Every year the Polygon staff chooses 10 excellent games to award our Game of the Year honors, but that means some games we love don't quite make the cut. As with last year, we're running a series of opinion pieces by members of the Polygon staff explaining why certain games earned top marks from them even if they didn't make our staff-wide Game of the Year list.
2015 was a big year, with a lot of really, really big games. I'm not just talking about budget — there were a larger-than-usual number of massive, open-world games, from mega-franchises, all of which were easy to sink hundreds of hours into. In 2015, we had Assassin's Creed Syndicate, Fallout 4, Batman: Arkham Knight, Metal Gear Solid 5 and more — all great games (some of which are in Polygon's Game of the Year coverage). But none of them hold a candle to The Witcher 3.
The Witcher 3: Wild Hunt blows every other open-world experience of 2015 out of the water in two important ways: its quest design and world-building.
Every quest in The Witcher 3 — from the main story missions to the monster-specific "Witcher Contracts" to the smallest side quests — feels like a part of a real, complex world. The player — and hero Geralt — just lives there, and has to make his way. Every NPC in the game goes about their own business, and if they need your help — say, they have need of a Witcher to get rid of a pesky dragon — it's just a job. That concept — that the player is just one person in a bigger world — allowed CD Projekt Red to design quests that are unique, interesting and colorful.
An easy example to cite is the "Bloody Baron" quest. You have to complete part of it as a portion of the main quest in the game — but if you follow the quest line to the end, you can easily spend 10 hours on that alone. The mission — which concerns a self-declared Baron of a territory, his missing wife, a village of young children and a cadre of supernatural witches is in itself richer and more interesting than many of the games I've played this year. And it was a side quest.
Let's look at another example. The White Lady monster contract is one of many such missions in the game. To start it up, you talk to an older woman in a village, learn a tale of woe and begin tracking the monster, using your Witcher skills. It sounds simple, but that tale of woe is actually very affecting, concerning young love, a betrayal and one very fierce ghost. This mission felt like playing a folktale or a classic ghost story: sad, poignant and rich with details about a particular way of life.
Compare these quests to the typical fare found in another open-world game: standard fetch-quests, assassinations, territory take-overs, races, etc. Oh, sure, many of the mechanics in The Witcher 3 can be found in other places. There's racing, there's combat, there's light puzzle-solving. But the quests almost always feel like an organic part of a busy, dark, sometimes weird world, not a checklist of content wherein the designers felt obligated to fill in the blanks.
Every location I went in the game felt real and rough-hewn, a place where many have treaded before and left their mark. The Witcher 3's lands feel like a world, not like a Witcher-flavored Theme Park. I certainly had fun swinging from the tallest posts in Arkham City, sneaking up on enemy soldiers in Metal Gear Solid 5's Afghanistan and scouring the wasteland in Fallout 4. But none of these games made me feel like I was in a place so much as an approximation of one — hanging out in Epcot's version of China, instead of the real thing.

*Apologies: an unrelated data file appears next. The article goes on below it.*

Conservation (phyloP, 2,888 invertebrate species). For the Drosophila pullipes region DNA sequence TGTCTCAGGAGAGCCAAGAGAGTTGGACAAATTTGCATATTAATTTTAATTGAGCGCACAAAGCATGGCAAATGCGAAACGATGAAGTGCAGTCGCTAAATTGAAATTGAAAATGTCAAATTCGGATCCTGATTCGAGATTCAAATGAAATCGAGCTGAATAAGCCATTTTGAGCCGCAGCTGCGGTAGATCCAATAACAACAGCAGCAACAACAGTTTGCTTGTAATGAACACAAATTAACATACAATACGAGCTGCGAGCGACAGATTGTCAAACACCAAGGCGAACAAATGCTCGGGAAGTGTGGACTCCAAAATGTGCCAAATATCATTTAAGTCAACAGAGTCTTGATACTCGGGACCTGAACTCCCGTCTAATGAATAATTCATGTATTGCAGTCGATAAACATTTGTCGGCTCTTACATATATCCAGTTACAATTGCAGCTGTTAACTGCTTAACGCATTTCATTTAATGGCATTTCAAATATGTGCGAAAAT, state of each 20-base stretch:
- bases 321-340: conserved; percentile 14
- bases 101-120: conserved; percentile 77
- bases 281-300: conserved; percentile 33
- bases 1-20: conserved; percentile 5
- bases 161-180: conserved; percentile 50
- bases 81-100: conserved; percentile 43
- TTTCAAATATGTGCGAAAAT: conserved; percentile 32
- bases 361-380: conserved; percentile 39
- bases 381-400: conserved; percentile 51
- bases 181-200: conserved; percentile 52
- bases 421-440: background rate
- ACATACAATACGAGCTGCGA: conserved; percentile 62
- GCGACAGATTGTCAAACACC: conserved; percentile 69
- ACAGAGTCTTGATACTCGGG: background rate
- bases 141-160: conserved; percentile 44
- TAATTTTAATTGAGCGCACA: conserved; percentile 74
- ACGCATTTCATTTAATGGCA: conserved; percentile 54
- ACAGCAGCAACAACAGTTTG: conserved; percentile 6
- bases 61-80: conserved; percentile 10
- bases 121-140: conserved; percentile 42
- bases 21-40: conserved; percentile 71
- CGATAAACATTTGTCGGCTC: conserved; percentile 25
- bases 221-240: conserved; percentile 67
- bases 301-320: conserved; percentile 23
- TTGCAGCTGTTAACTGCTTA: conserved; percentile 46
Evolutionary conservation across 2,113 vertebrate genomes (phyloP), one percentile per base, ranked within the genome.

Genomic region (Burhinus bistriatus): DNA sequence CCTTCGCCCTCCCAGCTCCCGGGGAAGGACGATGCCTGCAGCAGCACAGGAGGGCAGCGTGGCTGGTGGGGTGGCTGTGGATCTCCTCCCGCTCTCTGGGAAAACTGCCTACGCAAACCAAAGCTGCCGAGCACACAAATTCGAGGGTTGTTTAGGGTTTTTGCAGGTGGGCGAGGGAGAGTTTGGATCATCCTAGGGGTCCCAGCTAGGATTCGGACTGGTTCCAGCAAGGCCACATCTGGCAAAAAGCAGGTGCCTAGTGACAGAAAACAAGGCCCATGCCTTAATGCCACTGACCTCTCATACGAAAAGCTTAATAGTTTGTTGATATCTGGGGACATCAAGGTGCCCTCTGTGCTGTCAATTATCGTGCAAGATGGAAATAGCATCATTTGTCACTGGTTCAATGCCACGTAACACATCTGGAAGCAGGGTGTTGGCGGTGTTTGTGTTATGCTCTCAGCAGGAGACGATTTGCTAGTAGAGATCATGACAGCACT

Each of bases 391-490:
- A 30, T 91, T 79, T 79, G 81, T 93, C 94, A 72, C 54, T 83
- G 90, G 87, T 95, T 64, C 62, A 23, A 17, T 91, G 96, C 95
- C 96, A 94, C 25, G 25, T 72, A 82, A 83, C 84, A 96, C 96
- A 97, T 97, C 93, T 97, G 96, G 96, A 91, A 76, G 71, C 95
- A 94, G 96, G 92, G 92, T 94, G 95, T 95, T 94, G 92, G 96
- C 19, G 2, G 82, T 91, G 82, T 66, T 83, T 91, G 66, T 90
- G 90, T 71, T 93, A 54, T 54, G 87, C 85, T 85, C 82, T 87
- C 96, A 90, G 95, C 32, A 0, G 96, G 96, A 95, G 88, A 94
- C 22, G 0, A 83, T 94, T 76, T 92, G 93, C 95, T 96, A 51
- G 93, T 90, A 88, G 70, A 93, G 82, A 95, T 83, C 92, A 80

Much of the credit must also go to The Witcher 3's world-building. I never did anything in the game without learning something new about the world. Every monster contract I took introduced me to a person or a group that seemed — without mounds of exposition — like a real person with a problem and a life outside of the game. The architecture, flavor text in books and even the game within the game, Gwent, all paint a vivid picture of life in this universe.
The colorful characterizations go a long way in selling this land as a real, lived-in place. We covered some of this ground in our women of the year post, examining the ways in which women characters shine in The Witcher 3, very much in spite of an oppressive world. Women like Ciri, Yennefer and Triss feel like real people, with flaws, conflicting interests and positive traits, and that attention to detail trickles through to even the most minor characters. There's Eliha, an eloquent (and well-represented) gender-fluid tailor who lives just outside of Novigrad. There's Dandelion, the dapper, dandy poet that provides narration as well as comic relief. I adored Geralt's relationship with Vesemir, an older, wiser Witcher who has seen it all. The people in this game feel like people, many of whom I enjoyed getting to know, even if they were only in the game briefly.
People play games for many different reasons: to compete against others, to enjoy a story, to escape. I play mostly for the latter — to completely shed myself of my own concerns for a while and try another life or another place on for size. I played The Witcher 3 for hundreds of hours, sometimes tracking down quests, and sometimes, just to explore. I spent dozens of hours in a tiny boat, sailing to every island in Skellige, just to see what there was. I warded off ghosts, plundered buried treasure and even did battle with giants. There are so few games that make me feel completely enveloped in another space. The Witcher 3 always rewarded me for exploration, but it didn't even need to. Just being in this enormous place was enough.